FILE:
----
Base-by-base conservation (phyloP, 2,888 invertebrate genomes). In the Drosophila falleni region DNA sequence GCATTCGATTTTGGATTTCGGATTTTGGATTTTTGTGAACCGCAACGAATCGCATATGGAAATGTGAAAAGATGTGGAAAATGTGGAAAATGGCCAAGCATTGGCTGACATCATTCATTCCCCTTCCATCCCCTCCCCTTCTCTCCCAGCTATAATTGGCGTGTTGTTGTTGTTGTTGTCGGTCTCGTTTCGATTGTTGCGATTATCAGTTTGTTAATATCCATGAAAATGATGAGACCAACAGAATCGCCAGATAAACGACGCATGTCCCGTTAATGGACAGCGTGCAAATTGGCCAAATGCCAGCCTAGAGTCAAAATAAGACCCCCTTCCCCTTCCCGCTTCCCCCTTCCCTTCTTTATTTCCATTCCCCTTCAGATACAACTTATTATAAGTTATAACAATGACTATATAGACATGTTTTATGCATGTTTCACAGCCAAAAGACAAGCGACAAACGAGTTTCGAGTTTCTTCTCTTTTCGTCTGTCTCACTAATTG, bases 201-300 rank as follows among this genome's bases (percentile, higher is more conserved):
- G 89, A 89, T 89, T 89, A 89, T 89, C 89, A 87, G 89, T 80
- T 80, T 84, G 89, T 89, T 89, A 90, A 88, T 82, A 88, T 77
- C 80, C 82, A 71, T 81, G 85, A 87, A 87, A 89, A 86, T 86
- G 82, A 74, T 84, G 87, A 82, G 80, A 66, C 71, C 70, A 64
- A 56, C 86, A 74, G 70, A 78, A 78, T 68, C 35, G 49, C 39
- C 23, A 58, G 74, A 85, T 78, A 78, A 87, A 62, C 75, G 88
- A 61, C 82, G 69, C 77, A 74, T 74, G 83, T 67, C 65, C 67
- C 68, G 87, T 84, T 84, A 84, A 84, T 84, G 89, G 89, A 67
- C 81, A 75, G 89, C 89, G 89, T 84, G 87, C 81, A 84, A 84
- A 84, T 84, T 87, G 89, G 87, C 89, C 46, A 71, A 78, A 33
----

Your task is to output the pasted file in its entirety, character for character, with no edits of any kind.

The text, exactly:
Base-by-base conservation (phyloP, 2,888 invertebrate genomes). In the Drosophila falleni region DNA sequence GCATTCGATTTTGGATTTCGGATTTTGGATTTTTGTGAACCGCAACGAATCGCATATGGAAATGTGAAAAGATGTGGAAAATGTGGAAAATGGCCAAGCATTGGCTGACATCATTCATTCCCCTTCCATCCCCTCCCCTTCTCTCCCAGCTATAATTGGCGTGTTGTTGTTGTTGTTGTCGGTCTCGTTTCGATTGTTGCGATTATCAGTTTGTTAATATCCATGAAAATGATGAGACCAACAGAATCGCCAGATAAACGACGCATGTCCCGTTAATGGACAGCGTGCAAATTGGCCAAATGCCAGCCTAGAGTCAAAATAAGACCCCCTTCCCCTTCCCGCTTCCCCCTTCCCTTCTTTATTTCCATTCCCCTTCAGATACAACTTATTATAAGTTATAACAATGACTATATAGACATGTTTTATGCATGTTTCACAGCCAAAAGACAAGCGACAAACGAGTTTCGAGTTTCTTCTCTTTTCGTCTGTCTCACTAATTG, bases 201-300 rank as follows among this genome's bases (percentile, higher is more conserved):
- G 89, A 89, T 89, T 89, A 89, T 89, C 89, A 87, G 89, T 80
- T 80, T 84, G 89, T 89, T 89, A 90, A 88, T 82, A 88, T 77
- C 80, C 82, A 71, T 81, G 85, A 87, A 87, A 89, A 86, T 86
- G 82, A 74, T 84, G 87, A 82, G 80, A 66, C 71, C 70, A 64
- A 56, C 86, A 74, G 70, A 78, A 78, T 68, C 35, G 49, C 39
- C 23, A 58, G 74, A 85, T 78, A 78, A 87, A 62, C 75, G 88
- A 61, C 82, G 69, C 77, A 74, T 74, G 83, T 67, C 65, C 67
- C 68, G 87, T 84, T 84, A 84, A 84, T 84, G 89, G 89, A 67
- C 81, A 75, G 89, C 89, G 89, T 84, G 87, C 81, A 84, A 84
- A 84, T 84, T 87, G 89, G 87, C 89, C 46, A 71, A 78, A 33